This phase dependency was statistically significant (p < 0.00005, one-way ANOVA), because PDH-dependent phase delays at CT 8:00–10:00 were significantly different from PDH-dependent phase shifts during other times of the circadian cycle (Table 1, c, Fig. 4). In addition, delays induced by PDH injections at CT 8:00–10:00 and 10:00–12:00 were significantly different from the effects of the control injections at the same circadian times (Table 1, c,d, Fig. 4). Effects of control injections in different intervals were not significantly different from each other (p = 0.7, one-way ANOVA), and in no case were they significantly different from 0 hr (Table 1).
Effects of PDH injections on the period of the circadian locomotor activity rhythm
No significant changes in the free-running period (Fig. 1) of individual experimental cockroaches after the injection of either saline or PDH were found (p = 0.6, one-way ANOVA). The effects observed were always small and included both lengthening (by maximally 0.3 hr) and shortening (by maximally −0.4 hr) and were independent of the time of injection in the circadian cycle. On average, the mean period (23.4 ± 0.2 hr, mean ± SD; n = 92) was not altered either by PDH or by control injections (0 ± 0.2 hr, mean ± SD; 95% CI, −0.1 to 0.1 hr; n = 92). In four experiments (as in Fig.1 C) the period up to 10 days after the injection seemed longer than the average period. However, because of little overall activity after the operation, we were not able to confirm this observation by periodogram analysis.
Dose dependency of PDH-dependent phase shifts
Microinjection of synthetic PDH into the optic lobes of cockroaches at CT 8:00–10:00 caused phase delays in circadian wheel-running activity that depended on the dose of PDH injected (Fig.5). The phase delays decreased with decreasing amounts of injected PDH. Significant phase delays (Fig. 5, stars) were caused by injection of 150 fmol PDH (−3.1 ± 0.4 hr; 95% CI, −4 to −2.3 hr; n = 11) and 15 × 10−3 fmol PDH (−1.5 ± 0.1 hr; 95% CI, −1.7 to −1.4 hr; n = 4). However, injection of 15 × 10−7 fmol PDH caused phase shifts (−0.3 ± 0.2 hr; 95% CI, −0.7 to 0.2 hr; n = 8) that were indistinguishable from control injections (−0.2 ± 0.1 hr; 95% CI, −0.4 to 0.1 hr; n = 35) (p< 0.05, one-way ANOVA, Scheffé’s multiple range test).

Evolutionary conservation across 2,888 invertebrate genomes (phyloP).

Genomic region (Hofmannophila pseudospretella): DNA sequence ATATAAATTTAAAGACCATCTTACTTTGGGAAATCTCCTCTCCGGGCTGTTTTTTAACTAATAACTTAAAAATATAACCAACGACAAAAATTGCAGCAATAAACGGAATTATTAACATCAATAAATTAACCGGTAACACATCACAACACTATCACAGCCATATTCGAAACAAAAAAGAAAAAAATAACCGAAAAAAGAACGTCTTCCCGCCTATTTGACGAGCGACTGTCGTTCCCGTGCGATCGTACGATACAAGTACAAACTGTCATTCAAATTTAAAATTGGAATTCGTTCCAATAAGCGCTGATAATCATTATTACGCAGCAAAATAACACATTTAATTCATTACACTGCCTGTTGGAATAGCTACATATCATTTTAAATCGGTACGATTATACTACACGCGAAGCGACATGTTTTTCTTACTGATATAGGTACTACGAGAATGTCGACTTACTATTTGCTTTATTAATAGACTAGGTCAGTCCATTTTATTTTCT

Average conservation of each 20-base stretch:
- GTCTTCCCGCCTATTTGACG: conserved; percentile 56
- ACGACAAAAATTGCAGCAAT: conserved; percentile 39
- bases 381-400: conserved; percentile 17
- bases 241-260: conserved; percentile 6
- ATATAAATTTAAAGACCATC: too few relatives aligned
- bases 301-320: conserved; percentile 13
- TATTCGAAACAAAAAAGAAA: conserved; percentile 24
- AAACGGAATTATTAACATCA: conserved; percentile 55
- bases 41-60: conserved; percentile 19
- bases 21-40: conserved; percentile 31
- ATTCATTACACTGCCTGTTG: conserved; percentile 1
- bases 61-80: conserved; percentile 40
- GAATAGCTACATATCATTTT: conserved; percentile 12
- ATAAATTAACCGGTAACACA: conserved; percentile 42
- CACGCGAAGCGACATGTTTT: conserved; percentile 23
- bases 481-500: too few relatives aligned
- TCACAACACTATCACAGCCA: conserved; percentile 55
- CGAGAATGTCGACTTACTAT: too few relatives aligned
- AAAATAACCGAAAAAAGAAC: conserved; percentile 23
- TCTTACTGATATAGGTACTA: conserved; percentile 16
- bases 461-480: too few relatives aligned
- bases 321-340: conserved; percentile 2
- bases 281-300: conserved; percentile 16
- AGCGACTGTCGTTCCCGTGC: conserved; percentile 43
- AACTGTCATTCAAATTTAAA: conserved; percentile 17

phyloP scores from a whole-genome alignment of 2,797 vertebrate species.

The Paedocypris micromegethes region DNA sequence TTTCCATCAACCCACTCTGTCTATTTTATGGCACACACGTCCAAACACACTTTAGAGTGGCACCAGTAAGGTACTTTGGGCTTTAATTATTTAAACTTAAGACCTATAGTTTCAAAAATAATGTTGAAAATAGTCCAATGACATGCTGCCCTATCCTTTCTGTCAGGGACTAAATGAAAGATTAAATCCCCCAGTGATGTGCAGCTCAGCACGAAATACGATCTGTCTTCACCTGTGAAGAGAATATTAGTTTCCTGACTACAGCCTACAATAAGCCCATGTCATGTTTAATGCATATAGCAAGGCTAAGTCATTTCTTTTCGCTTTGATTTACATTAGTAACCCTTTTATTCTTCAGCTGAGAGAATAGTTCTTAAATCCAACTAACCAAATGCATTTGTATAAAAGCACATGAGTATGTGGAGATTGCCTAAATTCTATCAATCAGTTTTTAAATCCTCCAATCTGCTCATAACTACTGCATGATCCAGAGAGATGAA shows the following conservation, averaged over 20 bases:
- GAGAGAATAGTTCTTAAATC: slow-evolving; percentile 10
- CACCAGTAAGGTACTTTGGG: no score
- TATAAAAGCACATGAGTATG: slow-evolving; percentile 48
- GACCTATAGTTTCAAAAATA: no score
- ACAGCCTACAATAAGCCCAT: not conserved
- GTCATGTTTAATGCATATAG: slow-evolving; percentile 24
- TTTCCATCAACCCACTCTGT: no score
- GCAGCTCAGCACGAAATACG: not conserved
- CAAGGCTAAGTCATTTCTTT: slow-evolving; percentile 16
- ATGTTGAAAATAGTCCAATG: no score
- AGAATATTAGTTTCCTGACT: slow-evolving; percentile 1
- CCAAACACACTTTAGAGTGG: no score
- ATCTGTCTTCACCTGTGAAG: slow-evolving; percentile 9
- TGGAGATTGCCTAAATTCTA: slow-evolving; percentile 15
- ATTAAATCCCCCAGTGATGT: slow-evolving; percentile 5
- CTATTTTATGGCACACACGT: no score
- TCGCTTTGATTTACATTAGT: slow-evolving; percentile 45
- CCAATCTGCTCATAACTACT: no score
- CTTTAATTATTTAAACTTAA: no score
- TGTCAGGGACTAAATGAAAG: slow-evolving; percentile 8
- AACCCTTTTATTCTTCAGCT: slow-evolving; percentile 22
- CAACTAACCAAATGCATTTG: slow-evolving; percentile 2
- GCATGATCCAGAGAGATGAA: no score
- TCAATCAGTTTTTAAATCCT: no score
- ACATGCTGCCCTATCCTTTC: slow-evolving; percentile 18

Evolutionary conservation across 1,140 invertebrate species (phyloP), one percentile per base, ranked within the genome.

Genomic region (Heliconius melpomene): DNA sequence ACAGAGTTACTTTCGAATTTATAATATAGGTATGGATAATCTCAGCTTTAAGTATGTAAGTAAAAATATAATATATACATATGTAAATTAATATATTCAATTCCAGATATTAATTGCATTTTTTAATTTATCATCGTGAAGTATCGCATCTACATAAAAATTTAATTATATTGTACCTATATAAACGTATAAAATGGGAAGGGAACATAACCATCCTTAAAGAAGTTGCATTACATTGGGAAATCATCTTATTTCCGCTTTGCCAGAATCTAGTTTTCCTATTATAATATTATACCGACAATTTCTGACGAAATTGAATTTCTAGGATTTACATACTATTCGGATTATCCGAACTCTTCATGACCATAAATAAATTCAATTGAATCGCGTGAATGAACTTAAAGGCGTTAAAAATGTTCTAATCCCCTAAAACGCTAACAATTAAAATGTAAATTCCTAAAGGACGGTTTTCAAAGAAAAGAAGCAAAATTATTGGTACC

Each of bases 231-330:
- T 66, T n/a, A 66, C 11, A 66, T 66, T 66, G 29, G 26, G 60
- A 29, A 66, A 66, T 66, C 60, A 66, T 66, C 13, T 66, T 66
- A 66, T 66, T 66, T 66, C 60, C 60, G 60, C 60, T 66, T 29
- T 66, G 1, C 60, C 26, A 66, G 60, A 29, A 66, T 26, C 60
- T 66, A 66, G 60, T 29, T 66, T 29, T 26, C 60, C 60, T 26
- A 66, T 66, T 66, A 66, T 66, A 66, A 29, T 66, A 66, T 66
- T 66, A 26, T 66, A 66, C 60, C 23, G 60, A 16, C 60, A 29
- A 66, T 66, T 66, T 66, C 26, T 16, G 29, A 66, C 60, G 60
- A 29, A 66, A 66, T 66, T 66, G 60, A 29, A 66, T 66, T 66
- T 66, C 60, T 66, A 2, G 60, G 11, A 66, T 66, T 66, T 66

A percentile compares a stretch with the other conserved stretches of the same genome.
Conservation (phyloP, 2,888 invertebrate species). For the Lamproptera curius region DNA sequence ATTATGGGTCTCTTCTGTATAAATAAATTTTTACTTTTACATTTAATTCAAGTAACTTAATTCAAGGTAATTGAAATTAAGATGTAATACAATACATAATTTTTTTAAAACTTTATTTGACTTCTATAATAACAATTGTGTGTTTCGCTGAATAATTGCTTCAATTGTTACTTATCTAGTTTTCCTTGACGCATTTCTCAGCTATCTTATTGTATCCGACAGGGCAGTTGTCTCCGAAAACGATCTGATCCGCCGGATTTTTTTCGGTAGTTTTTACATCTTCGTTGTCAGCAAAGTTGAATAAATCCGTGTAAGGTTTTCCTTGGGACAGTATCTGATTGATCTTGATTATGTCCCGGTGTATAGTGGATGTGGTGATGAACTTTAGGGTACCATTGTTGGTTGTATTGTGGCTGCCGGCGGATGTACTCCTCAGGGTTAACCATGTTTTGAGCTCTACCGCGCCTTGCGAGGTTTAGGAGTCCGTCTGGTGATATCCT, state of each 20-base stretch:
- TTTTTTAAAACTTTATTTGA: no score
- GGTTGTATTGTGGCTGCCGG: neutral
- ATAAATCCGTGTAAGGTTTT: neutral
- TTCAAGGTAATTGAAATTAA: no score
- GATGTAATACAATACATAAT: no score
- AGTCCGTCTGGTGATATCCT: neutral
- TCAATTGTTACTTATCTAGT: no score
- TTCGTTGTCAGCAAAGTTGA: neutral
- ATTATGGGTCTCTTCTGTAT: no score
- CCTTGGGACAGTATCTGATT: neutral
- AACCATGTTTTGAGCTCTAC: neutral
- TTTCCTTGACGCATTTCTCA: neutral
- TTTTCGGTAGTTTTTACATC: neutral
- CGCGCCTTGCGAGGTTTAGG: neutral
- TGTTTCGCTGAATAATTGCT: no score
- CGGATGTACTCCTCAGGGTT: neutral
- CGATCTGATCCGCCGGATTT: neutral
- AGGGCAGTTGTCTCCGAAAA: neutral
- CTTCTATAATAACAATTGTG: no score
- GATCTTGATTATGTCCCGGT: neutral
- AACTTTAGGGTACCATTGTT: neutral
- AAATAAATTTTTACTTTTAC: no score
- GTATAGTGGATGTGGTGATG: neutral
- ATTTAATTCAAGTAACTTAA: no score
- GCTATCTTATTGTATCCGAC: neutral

Microinjections of the neuropeptide PDH into the vicinity of the AMe, the predicted pacemaker region, resulted in statistically significant phase delays of the circadian wheel-running activity rhythm during the late subjective day. Therefore, the neuropeptide PDH seems to be a component of the circadian system of the cockroach L. maderae.
Our results, together with immunocytochemical studies (Homberg et al., 1991; Stengl and Homberg, 1994; Petri et al., 1995; Reischig and Stengl, 1996) indicate that PDH-immunoreactive processes in the AMe mediate nonphotic inputs into the clock and/or are an integral part of the pacemaking neuronal network. Further neuroanatomical studies on the light and electronmicroscopic level have to decipher the individual branching patterns of individual PDH-immunoreactive neurons with arborizations in the AMe that seem to fulfill these functions.
Dose dependency of PDH-dependent phase shifts
The phase-dependent phase shifts of the locomotor activity rhythm in the late subjective day are specifically dependent on PDH, because they are dose dependent (Figs. 4, 5) and significantly different from control injections. Furthermore, preliminary injections of another peptide (Mas-allatotropin) indicate that different peptides cause completely different phase–response curves (B. Petri and M. Stengl, unpublished observations). The threshold for PDH-dependent phase shifts lies between 0.015 and 1.5 × 10−6 fmol of PDH. This seems to be a physiological dose level, because single brains of orthopteromorph insects contain 1.2–50 pmol of PDH, with about 90% of the PDH immunoreactivity concentrated in the optic lobes (Rao and Riehm, 1993; S. Würden, personal communication).